U.S. Credit Downgrade:Another Obama First!

Ben Johnson,The White House Watch

Three years ago,many well-meaning Americans suspended concerns about Barack
Obama’s experience,judgment,and associations in order to vote for an
“historic”president. To paraphrase H.L. Mencken,they got one —good and hard. Friday
night,for the first time in history,Standard &Poor’s downgraded
the U.S. credit rating from AAA to AA+. The United States earned the top rating
the moment such rankings began in 1917 —which means we maintained our AAA rating
through the Great Depression,stagflation,malaise,and the 1982 recession. Thirty
months of Barack Obama,and it is gone for the first time in history. Change we
can believe in!

The retrogression is neither surprising nor is it the only “historic”first
The One has perpetrated against the United States. Obama cajoled Congress for
weeks that it had to pass a debt ceiling compromise by August 2 to avoid just
this occasion. But as Rep. Tom McClintock,R-CA,pointed
out
,“The purported cuts,even if realized,are far below the $4 trillion
deficit reduction that credit rating agencies have warned is necessary to
preserve the Triple-A credit rating of the United States government.”S&P
used precisely this language in its statement
about downgrading the United States,saying the resultant cuts fall “short of the
amount that we believe is necessary to stabilize the general government debt
burden by the middle of the decade.”It faults political gridlock and the lack of
“containment”of entitlements. The same administration experts who insisted GOP
sellouts on the debt compromise would stave off Friday’s downgrade also insisted
passing a stimulus plan
would hold unemployment below eight percent
.

Even less surprising is the fact that the Obama administration actually
believed its rhetoric could stop the inevitable. When Standard &Poor’s began
hinting at its actions,anonymous officials began a whisper campaign that the
agency’s math was off. Jake Tapper reported
Friday evening,“Because of the pushback,the Obama administration is preparing
for the downgrade but is not 100% positive it’s going to happen,officials said.
And if the downgrade does happen,officials are not sure when it will
happen.”S&P downgraded the U.S. hours later. Choosing talk over action has
consequences,at home and abroad.

The consequences of his actions are unknown and foreboding. The new credit
rating may cause inflated interest rates to trickle down to states and
localities,or make all borrowing rates rise.

Economic growth would shrink the importance of the national debt —but such
growth is not expected as long as Obama is president. Economists expert growth
in debt,and its attendant economic disintegration,in the years to come. Under
most estimates,debt would amount to 88
percent of GDP
in ten years. S&P warns under its pessimistic
scenario,debt will reach
101 percent
of GDP in 2021. (AFP news service reported on Wednesday,that
U.S. borrowing topped
100 percent of GDP
.) Carmen Reinhart of the Peterson Institute for
International Economics testified
before the House Budget Committee in March that growth begins to slow noticeably
once debt crosses the 90 percent threshold. The European Central Bank suggested
negative impacts begin at the 70-to-80 percent level. Even the adoption of the
debt compromise spooked the stock market,causing a decline for nine out of the
past ten sessions,a streak not seen since
1978
when Jimmy Carter was president.

The other two ratings agencies,Moody’s Investors Service and Fitch
Ratings,are not likely to follow suit…at least,not
yet
. However,Moody’s has warned
the ratio would have to come down to 73 percent by 2015 “to ensure that the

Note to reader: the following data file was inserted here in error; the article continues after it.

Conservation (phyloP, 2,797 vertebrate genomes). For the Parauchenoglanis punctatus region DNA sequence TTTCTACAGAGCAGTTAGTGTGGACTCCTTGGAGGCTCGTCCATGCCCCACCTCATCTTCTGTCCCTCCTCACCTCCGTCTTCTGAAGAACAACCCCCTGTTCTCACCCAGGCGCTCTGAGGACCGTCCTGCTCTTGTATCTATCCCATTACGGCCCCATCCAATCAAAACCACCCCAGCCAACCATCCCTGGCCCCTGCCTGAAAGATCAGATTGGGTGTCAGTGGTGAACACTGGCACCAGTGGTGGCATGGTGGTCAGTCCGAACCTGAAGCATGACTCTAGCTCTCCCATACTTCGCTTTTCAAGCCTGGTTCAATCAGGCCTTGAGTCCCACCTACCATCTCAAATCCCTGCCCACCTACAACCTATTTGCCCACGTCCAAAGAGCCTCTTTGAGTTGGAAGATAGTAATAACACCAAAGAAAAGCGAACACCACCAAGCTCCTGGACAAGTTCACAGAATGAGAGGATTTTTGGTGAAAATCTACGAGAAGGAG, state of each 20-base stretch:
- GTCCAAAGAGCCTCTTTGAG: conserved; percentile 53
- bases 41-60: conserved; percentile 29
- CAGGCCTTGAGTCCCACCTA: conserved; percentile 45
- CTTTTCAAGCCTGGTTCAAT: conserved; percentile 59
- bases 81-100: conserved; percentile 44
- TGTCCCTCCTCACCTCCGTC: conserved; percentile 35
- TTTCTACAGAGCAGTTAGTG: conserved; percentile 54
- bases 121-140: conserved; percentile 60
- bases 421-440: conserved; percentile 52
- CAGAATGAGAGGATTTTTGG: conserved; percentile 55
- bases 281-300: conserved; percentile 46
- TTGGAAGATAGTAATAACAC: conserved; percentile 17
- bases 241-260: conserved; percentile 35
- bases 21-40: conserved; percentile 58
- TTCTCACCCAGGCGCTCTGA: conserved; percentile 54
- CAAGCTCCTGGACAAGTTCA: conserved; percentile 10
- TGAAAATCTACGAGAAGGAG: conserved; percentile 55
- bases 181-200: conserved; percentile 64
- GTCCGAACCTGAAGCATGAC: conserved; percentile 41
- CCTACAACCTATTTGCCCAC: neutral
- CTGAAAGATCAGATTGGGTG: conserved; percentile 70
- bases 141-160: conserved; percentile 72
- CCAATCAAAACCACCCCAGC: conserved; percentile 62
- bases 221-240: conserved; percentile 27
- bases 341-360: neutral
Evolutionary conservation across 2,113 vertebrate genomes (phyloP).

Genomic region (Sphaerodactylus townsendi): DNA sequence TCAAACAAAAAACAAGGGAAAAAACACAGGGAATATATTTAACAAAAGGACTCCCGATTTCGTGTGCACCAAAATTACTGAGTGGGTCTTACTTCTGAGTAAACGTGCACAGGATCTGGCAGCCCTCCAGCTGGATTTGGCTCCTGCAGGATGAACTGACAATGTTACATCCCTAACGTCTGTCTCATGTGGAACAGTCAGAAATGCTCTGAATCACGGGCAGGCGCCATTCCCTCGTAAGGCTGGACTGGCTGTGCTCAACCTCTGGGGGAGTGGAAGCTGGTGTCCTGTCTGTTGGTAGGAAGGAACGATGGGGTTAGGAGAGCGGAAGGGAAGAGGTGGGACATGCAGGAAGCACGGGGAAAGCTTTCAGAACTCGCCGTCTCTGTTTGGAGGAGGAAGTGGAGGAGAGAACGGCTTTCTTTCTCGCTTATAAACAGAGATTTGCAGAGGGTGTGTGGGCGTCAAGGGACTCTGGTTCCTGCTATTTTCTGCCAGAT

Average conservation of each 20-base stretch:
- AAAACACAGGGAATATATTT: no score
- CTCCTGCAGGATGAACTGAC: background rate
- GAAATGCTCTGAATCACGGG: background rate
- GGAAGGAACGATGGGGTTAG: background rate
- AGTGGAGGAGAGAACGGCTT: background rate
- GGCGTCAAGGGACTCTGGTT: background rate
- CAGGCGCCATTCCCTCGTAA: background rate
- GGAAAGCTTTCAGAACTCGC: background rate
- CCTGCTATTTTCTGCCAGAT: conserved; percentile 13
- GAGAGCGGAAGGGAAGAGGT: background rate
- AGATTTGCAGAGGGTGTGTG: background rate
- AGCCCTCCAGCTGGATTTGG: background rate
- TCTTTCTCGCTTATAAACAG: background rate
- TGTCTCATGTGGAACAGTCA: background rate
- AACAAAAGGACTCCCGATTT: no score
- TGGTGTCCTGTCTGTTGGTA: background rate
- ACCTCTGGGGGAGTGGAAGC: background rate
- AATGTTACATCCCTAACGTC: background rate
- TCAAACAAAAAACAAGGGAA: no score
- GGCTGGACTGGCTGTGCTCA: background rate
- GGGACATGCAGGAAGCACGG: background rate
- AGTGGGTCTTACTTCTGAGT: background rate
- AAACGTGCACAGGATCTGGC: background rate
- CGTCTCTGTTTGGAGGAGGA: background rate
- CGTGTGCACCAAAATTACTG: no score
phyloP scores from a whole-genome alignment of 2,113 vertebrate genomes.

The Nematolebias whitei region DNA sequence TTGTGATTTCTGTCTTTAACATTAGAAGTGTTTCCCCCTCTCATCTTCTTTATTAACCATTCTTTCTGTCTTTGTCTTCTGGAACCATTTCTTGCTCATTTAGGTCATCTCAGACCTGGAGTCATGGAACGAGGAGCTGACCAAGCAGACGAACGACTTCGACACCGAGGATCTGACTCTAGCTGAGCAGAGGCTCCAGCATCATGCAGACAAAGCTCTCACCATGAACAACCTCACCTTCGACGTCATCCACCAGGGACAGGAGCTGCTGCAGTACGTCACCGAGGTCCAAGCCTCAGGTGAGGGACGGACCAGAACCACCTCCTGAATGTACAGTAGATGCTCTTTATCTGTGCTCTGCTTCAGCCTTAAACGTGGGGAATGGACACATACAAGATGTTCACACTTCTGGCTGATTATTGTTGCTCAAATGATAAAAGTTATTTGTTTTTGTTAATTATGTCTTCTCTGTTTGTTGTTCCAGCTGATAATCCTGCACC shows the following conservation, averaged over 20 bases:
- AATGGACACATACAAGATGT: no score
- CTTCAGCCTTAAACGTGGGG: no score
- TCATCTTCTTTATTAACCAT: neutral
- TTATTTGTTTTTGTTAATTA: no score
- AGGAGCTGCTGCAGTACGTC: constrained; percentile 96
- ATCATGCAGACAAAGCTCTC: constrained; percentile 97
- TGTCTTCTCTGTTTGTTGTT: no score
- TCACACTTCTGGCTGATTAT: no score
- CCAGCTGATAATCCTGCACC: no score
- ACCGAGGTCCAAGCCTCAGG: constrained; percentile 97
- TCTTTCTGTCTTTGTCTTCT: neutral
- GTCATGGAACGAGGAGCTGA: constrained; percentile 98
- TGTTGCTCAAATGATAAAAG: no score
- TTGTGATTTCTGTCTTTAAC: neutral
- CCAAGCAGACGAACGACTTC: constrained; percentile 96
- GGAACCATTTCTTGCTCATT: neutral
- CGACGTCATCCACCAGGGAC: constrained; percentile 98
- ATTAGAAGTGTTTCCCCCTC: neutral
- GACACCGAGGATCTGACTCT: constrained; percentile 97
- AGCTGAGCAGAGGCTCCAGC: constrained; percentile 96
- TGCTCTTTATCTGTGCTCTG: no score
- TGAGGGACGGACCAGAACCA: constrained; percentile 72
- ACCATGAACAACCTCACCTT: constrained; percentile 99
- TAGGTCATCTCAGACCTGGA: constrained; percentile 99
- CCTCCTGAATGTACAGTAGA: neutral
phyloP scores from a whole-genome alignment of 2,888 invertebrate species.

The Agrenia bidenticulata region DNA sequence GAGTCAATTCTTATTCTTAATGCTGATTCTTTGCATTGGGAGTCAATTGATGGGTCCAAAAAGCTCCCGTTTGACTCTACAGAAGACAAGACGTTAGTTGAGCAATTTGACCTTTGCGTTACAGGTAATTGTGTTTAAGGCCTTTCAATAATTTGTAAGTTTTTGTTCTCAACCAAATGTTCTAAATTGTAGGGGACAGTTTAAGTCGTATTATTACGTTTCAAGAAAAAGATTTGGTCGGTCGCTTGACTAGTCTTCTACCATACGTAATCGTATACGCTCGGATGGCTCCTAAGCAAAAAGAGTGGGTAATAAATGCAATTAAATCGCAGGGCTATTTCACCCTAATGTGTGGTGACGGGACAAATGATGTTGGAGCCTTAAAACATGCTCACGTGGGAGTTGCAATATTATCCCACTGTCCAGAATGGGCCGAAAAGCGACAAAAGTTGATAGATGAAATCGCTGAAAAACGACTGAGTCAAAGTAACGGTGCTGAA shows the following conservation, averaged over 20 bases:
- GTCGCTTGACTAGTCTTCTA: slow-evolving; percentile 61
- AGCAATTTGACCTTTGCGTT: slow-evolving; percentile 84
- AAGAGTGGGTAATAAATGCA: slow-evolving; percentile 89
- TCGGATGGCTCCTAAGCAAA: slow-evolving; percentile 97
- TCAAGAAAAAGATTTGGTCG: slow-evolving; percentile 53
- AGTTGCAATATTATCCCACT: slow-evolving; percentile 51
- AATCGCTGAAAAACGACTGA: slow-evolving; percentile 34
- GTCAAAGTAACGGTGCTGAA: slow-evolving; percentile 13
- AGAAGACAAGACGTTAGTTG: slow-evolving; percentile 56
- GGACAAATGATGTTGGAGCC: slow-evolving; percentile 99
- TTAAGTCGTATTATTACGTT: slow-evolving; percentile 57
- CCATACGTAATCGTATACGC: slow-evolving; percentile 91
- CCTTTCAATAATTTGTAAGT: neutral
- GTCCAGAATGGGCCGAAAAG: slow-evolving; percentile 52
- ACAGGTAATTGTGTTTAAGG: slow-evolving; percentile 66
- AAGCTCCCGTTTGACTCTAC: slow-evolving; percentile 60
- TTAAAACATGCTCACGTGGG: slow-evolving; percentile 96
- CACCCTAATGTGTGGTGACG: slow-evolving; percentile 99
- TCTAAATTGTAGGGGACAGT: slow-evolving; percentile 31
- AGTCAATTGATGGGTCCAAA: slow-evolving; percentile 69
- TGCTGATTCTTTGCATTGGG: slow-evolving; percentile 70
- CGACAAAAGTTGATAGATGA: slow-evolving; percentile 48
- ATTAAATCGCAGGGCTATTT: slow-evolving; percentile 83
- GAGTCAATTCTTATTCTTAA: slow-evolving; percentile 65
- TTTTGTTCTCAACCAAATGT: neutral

long-run fiscal trajectory remains compatible with a AAA rating.”For its
part,S&P warned “a higher public debt trajectory than we currently assume
could lead us to lower the long-term rating again,”to AA,putting us on par with
such economic powerhouses as Spain
and Qatar
.

You Wanted Obama to Make History? He Has

This slide toward mediocrity is only the latest of a string of historic
firsts in Obama’s presidency. Yes,Obama was the first black president. He has
been called the first….

Read
more
.

Perry Leads Prayer Rally for ‘Nation in Crisis’

Perry Leads Prayer Rally for ‘Nation in Crisis’

By

HOUSTON — Standing on a stage surrounded by thousands of fellow Christians on Saturday morning, Gov. Rick Perry of Texas called on Jesus to bless and guide the nation’s military and political leaders and “those who cannot see the light in the midst of all the darkness.”

“Lord, you are the source of every good thing,” Mr. Perry said, as he bowed his head, closed his eyes and leaned into a microphone at Reliant Stadium here. “You are our only hope, and we stand before you today in awe of your power and in gratitude for your blessings, and humility for our sins. Father, our heart breaks for America. We see discord at home. We see fear in the marketplace. We see anger in the halls of government, and as a nation we have forgotten who made us, who protects us, who blesses us, and for that we cry out for your forgiveness.”

In a 13-minute address, Mr. Perry read several passages from the Bible during a prayer rally he sponsored. Thousands of people stood or kneeled in the aisles or on the concrete floor in front of the stage, some wiping away tears and some shouting, “Amen!”

The rally was seen as one of the biggest tests of Mr. Perry’s political career, coming as he nears a decision on whether to seek the Republican nomination for president. While the event will be sure to help Mr. Perry if he tries to establish himself as the religious right’s favored candidate, it also opens him up to criticism for mixing religion and politics in such a grand and overtly Christian fashion.

In many ways, the rally was unprecedented, even in Texas, where faith and politics have long intersected without much controversy — the governor, as both a private citizen and an elected leader, delivering a message to the Lord at a Christian prayer rally he created, while using his office’s prestige, letterhead, Web site and other resources to promote it. Mr. Perry said he wanted people of all faiths to attend, but Christianity dominated the service and the religious affiliations of the crowd. The prayers were given in Jesus Christ’s name, and the many musical performers sang of Christian themes of repentance and salvation.

Mr. Perry, a lifelong Methodist who regularly attends an evangelical megachurch near his home in West Austin, has been speaking and preaching in sanctuaries throughout Texas since he was state agricultural commissioner in the 1990s. Organizers for the event, called The Response: A Call to Prayer for a Nation in Crisis, estimated that more than 30,000 people were at Reliant Stadium when Mr. Perry spoke. The seating capacity is 71,500, and tens of thousands of seats in the upper decks were empty.